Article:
My philosophy on teaching art is to focus primarily on the enjoyment aspects while gently introducing the technical and academic. Hence, in creating a passion for the subject matter, the quest for knowledge also becomes enjoyable.
Here are some examples of work my students have created.
Recently, I began teaching woodworking (hand tools) to students in seventh and eighth grades. Here is our work in progress (finished spoons and classroom signs to come in a couple of weeks).
I teach several “special population – Art as Therapy groups” – people with Alzheimer’s, Parkinson’s and Traumatic Brain Injury. Here is a sampling of their work (more to come)
These are paintings done by “seniors” in a residential home where I teach a watercolor class. I am totally in awe of how beautifully they express themselves! They are working with mixing color and learning to paint more “wet on wet” (the beautiful foundation of watercolor). I always leave class with more energy than I had when I came!
More beautiful watercolors from my octogenarian students …
These drawings were done by adults in my six-week drawing and six-week watercolor course.
These are oil pastel sgraffito drawings done by students aged 6 – 8 years old.
These sgraffito tree paintings are inspired by the work of Emily Carr.
These elephants colored pencil drawings were created by my fifth-grade students at the school. They were studying Ancient India.
When I was in fifth grade, we never studied botany … this was a new twist for my students, last year – Moonlit Fungi.
When you study weather (in the eighth grade, it’s great to paint your own cloud type chart! If you zoom in, you can see the labels!
Don’t you just love these FOLK art birds drawn by my students in kinder to second grade?
The drawings above are fun “crazy hair” designs done by children in grade six.
We discussed Georgia O’Keefe in our Saturday ProjectArt class at the Library (K – 7th grade) and painted these lovely Big Flower Paintings (watercolor and oil pastel resist).
These beautiful marker drawings (inspired by photos of real rainforest beetles) were created by students in grades k- 5 in my Saturday art class.
These portraits of Dr. MLK Jr. created by students between the ages 5 and 8 years old in my Young Rembrandt Class. They knew so much about his values and his work, I was humbled! They will grow up to be excellent leaders and role models! There is hope in this world, I am sure of it. It lies in our children!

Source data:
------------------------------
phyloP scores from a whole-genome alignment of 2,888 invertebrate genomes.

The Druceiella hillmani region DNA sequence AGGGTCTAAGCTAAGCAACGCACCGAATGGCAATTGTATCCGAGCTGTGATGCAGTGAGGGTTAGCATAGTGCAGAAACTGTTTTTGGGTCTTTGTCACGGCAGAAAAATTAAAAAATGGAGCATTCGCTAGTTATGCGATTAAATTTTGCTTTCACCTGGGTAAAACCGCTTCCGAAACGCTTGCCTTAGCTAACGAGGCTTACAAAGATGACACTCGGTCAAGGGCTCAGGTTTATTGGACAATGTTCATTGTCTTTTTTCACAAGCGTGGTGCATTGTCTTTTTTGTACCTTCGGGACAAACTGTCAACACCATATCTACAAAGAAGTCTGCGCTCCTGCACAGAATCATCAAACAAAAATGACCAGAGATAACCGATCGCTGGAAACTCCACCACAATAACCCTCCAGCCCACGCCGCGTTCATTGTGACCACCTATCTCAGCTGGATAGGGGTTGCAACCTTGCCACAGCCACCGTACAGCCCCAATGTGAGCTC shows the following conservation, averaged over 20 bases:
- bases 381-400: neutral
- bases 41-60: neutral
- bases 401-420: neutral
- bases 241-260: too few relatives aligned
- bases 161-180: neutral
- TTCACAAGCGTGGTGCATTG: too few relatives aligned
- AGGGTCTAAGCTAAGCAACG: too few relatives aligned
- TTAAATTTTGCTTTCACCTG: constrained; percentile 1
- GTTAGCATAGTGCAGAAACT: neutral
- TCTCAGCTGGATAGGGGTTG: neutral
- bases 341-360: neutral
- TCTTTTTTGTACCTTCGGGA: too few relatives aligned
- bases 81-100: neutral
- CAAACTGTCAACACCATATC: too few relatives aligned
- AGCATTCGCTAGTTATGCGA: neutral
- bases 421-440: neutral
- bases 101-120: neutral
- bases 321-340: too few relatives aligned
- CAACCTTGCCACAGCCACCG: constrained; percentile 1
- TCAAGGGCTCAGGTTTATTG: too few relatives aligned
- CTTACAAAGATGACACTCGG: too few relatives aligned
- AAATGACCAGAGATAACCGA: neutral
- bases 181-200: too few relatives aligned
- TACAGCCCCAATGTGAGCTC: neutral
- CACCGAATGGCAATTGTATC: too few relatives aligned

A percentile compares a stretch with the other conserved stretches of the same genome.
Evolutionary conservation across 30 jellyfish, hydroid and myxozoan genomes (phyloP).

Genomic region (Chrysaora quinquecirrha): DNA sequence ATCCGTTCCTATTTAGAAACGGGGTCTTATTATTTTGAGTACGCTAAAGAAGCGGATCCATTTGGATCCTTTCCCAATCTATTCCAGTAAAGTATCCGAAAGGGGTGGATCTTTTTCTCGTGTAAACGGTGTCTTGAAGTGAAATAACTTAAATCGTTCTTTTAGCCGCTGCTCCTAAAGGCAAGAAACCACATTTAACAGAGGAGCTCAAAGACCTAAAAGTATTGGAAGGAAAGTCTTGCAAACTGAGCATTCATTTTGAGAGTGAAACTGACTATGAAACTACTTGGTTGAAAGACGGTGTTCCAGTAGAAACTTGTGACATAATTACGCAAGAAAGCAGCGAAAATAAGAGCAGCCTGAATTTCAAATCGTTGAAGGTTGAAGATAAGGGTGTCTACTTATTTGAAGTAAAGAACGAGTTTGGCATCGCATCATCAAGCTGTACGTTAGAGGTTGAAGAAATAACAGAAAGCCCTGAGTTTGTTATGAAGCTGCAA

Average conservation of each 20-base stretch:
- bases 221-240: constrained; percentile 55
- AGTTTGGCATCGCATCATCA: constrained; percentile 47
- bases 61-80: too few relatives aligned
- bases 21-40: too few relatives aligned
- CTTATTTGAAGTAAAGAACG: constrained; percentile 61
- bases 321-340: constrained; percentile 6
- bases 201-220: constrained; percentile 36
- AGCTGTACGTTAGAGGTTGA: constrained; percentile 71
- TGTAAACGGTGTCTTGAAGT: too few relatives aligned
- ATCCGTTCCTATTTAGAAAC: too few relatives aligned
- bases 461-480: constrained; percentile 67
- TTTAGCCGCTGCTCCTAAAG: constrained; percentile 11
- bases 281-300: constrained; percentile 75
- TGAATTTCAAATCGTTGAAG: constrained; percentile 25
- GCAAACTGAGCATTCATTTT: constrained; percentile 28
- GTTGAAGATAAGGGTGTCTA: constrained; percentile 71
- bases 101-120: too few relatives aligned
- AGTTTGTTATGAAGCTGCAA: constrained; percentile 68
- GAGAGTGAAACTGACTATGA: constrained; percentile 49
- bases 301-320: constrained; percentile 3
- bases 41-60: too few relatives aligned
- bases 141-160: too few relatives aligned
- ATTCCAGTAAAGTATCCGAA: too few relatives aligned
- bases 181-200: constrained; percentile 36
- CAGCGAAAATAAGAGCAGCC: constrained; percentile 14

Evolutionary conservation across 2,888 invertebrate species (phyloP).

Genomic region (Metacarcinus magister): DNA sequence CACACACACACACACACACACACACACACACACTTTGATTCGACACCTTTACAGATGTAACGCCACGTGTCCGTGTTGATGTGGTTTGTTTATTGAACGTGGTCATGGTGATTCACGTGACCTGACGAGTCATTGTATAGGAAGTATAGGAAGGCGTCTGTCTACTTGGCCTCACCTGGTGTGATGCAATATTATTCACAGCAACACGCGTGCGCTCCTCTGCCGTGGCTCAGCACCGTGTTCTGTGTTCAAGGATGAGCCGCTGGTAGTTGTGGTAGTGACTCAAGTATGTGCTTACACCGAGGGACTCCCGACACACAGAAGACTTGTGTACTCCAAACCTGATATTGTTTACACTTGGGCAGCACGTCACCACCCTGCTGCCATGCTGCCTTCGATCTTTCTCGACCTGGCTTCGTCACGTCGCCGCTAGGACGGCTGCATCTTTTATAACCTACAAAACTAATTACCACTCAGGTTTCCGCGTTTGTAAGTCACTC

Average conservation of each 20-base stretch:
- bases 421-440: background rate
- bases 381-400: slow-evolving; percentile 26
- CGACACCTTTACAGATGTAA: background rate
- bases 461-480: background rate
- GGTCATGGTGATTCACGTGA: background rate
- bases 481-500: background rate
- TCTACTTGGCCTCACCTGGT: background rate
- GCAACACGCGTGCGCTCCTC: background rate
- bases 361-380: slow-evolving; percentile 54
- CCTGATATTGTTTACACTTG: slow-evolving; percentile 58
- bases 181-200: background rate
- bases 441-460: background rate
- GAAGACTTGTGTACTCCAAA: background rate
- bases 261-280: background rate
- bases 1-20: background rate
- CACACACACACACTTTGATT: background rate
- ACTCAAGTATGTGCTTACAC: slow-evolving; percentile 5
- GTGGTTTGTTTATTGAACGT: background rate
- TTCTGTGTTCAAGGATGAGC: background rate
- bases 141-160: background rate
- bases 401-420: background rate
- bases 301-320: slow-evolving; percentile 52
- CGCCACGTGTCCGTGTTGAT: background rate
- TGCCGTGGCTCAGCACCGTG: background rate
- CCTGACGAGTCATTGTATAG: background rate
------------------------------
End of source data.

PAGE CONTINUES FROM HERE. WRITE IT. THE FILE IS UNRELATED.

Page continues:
The oil pastel and watercolor resist paintings above were done by first and second graders in my ProjectArt Class at the Public Library!
We used REAL vegetables for models. I love how closely they looked at the leaves and proportions to create ABOVE AND BELOW THE GARDEN PAINTINGS.
These watercolor paintings below were created by children aged 4 to 10 years old who participated in the 2016 summer program at the Garage Cultural. The sense of color expresses how they were feeling about painting!
These lovely watercolor paintings were created Fall 2016. The fourth-grade students at the school where I teach art part-time were inspired by the changing of the season. We also created two lines poems about each other paintings.
Winter paintings created by fifth-grade students at the school. This is one of the first times they painted wet on dry, so it was challenging! I think they really caught the mood of a cold winter night!
These portraits of MLK Jr. were drawn by my eighth-grade students at the school. This is the FIRST time that they applied a lesson in proportions of the human face. We had a wonderful discussion about MLK’s values and the thoughts and perspectives they have gleaned from conversations with their parents and the student’s hopes and dreams for America.
The sixth-grade students at my school have been studying light and value. This was their first attempt at using pastel to shape landscapes. I love how they each have a unique feeling of the time of day!